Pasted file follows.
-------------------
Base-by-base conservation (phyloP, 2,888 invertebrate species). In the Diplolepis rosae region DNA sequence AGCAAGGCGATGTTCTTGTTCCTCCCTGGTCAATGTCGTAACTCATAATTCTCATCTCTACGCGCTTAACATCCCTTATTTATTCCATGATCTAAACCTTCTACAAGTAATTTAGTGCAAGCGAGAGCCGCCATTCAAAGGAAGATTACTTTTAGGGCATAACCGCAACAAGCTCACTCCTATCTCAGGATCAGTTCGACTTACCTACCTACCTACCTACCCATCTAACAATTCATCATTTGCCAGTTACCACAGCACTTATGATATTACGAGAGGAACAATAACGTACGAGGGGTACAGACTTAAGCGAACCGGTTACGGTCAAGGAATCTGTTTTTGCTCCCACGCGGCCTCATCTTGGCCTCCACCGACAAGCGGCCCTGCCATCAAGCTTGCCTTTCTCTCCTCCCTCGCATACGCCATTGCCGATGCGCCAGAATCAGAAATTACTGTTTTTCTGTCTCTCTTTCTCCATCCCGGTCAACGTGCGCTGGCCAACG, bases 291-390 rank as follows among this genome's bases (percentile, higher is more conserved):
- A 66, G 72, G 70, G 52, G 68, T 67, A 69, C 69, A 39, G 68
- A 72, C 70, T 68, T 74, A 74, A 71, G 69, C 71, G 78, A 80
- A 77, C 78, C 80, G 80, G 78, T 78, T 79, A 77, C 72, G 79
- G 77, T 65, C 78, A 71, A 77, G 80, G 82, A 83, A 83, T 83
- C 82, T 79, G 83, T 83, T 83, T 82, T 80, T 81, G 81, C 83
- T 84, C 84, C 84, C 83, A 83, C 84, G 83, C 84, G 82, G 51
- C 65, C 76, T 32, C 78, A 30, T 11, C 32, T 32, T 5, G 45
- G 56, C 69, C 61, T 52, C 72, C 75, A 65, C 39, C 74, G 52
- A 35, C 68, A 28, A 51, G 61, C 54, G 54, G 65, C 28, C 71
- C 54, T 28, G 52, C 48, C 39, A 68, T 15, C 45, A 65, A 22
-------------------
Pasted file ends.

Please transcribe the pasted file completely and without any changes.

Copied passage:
Base-by-base conservation (phyloP, 2,888 invertebrate species). In the Diplolepis rosae region DNA sequence AGCAAGGCGATGTTCTTGTTCCTCCCTGGTCAATGTCGTAACTCATAATTCTCATCTCTACGCGCTTAACATCCCTTATTTATTCCATGATCTAAACCTTCTACAAGTAATTTAGTGCAAGCGAGAGCCGCCATTCAAAGGAAGATTACTTTTAGGGCATAACCGCAACAAGCTCACTCCTATCTCAGGATCAGTTCGACTTACCTACCTACCTACCTACCCATCTAACAATTCATCATTTGCCAGTTACCACAGCACTTATGATATTACGAGAGGAACAATAACGTACGAGGGGTACAGACTTAAGCGAACCGGTTACGGTCAAGGAATCTGTTTTTGCTCCCACGCGGCCTCATCTTGGCCTCCACCGACAAGCGGCCCTGCCATCAAGCTTGCCTTTCTCTCCTCCCTCGCATACGCCATTGCCGATGCGCCAGAATCAGAAATTACTGTTTTTCTGTCTCTCTTTCTCCATCCCGGTCAACGTGCGCTGGCCAACG, bases 291-390 rank as follows among this genome's bases (percentile, higher is more conserved):
- A 66, G 72, G 70, G 52, G 68, T 67, A 69, C 69, A 39, G 68
- A 72, C 70, T 68, T 74, A 74, A 71, G 69, C 71, G 78, A 80
- A 77, C 78, C 80, G 80, G 78, T 78, T 79, A 77, C 72, G 79
- G 77, T 65, C 78, A 71, A 77, G 80, G 82, A 83, A 83, T 83
- C 82, T 79, G 83, T 83, T 83, T 82, T 80, T 81, G 81, C 83
- T 84, C 84, C 84, C 83, A 83, C 84, G 83, C 84, G 82, G 51
- C 65, C 76, T 32, C 78, A 30, T 11, C 32, T 32, T 5, G 45
- G 56, C 69, C 61, T 52, C 72, C 75, A 65, C 39, C 74, G 52
- A 35, C 68, A 28, A 51, G 61, C 54, G 54, G 65, C 28, C 71
- C 54, T 28, G 52, C 48, C 39, A 68, T 15, C 45, A 65, A 22